Red Koi Reviews

See what I've seen, hear what I've heard

The Secret River by Kate Grenville

Posted by redkoireviews on 20/07/2006

The Secret RiverIt’s not often I find a book that really moves me. ‘The Secret River‘ by Kate Grenville is one of those few. It tells the story of a William Thornhill, a lowly waterman on the Thames in the late 1700’s who is expelled from his struggle for existence in England to another struggle for existence in the penal colony of Sydney.

Thornhill has never had aspirations much higher than survival until his eyes fall on a piece of bush on the Hawkesbury River. He becomes almost obsessed with the idea of it – his own land.

His dream is quickly brought down to earth as it becomes clear that his dream is not shared by his wife Sal, who longs for her home – England. More pointedly, the local aboriginals fail to understand Thornhills claim. Though not a violent man at heart, his obsession with ownership of this small parcel of bush takes him on a slippery slope into acts that would have shocked his London self.

The book is beautifully written. It hooks you not with a barbed plot – dense with red herrings and cliff hangers – but with characters whose lives and torments are almost palpably real. Having sailed on the Hawkesbury River as a teenager, I know how little it’s sheer cliffs and rugged bush has changed. Grenvilles vivid description of the land evokes perfectly the reality of what I’ve experienced first hand. Perhaps because of that, the passages that describe the aboriginal people and their abuse by the white settlers is all the more shocking. I’ve read about the atrocities committed by whites against blacks, but it’s always been somehow historic – a statement of fact. ‘The Secret River’ is so much more powerful because it brings you right up close to the lives, and deaths, of the people involved.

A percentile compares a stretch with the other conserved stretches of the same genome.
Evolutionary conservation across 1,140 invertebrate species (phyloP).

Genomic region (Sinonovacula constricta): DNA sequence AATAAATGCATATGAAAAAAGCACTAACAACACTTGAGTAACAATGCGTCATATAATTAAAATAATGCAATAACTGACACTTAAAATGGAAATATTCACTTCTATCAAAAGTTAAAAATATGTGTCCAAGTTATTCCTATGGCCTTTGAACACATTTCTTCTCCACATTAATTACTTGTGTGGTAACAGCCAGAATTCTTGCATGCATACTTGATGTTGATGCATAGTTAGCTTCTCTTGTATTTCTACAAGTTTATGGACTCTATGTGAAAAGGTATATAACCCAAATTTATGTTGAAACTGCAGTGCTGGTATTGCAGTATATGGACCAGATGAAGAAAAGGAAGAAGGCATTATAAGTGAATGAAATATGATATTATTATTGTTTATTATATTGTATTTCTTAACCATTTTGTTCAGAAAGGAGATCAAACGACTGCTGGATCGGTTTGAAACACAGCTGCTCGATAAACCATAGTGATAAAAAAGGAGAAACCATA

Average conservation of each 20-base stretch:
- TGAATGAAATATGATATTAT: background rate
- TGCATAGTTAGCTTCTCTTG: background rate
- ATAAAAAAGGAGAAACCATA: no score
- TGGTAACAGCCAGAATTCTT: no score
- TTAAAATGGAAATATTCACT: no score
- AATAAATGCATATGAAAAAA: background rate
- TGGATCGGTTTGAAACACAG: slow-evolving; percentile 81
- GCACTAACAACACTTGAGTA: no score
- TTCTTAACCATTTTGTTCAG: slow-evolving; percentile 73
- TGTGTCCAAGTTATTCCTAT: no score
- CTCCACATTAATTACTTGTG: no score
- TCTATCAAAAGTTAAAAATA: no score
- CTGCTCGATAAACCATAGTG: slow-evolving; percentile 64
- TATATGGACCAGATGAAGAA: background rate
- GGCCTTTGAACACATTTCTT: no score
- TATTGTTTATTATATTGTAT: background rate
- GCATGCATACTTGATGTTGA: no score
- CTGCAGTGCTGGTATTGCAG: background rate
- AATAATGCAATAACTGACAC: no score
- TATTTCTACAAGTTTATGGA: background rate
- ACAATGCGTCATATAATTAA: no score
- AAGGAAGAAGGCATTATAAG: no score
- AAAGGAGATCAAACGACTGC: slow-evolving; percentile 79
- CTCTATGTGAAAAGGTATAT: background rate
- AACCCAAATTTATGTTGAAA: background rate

My only complaint is about the last chapter. After the more relaxed, detailed pace of everthing before it, this has a kind of hurried pace. I can just hear the editor saying “I think you’d better tie up all those loose ends”. I couldn’t help feeling like I’d already finished the book.

That aside, it’s a great read. Powerful, complex, entertaining.

My Rating: 4 Stars


Leave a Reply

Fill in your details below or click an icon to log in: Logo

You are commenting using your account. Log Out /  Change )

Google+ photo

You are commenting using your Google+ account. Log Out /  Change )

Twitter picture

You are commenting using your Twitter account. Log Out /  Change )

Facebook photo

You are commenting using your Facebook account. Log Out /  Change )


Connecting to %s

%d bloggers like this: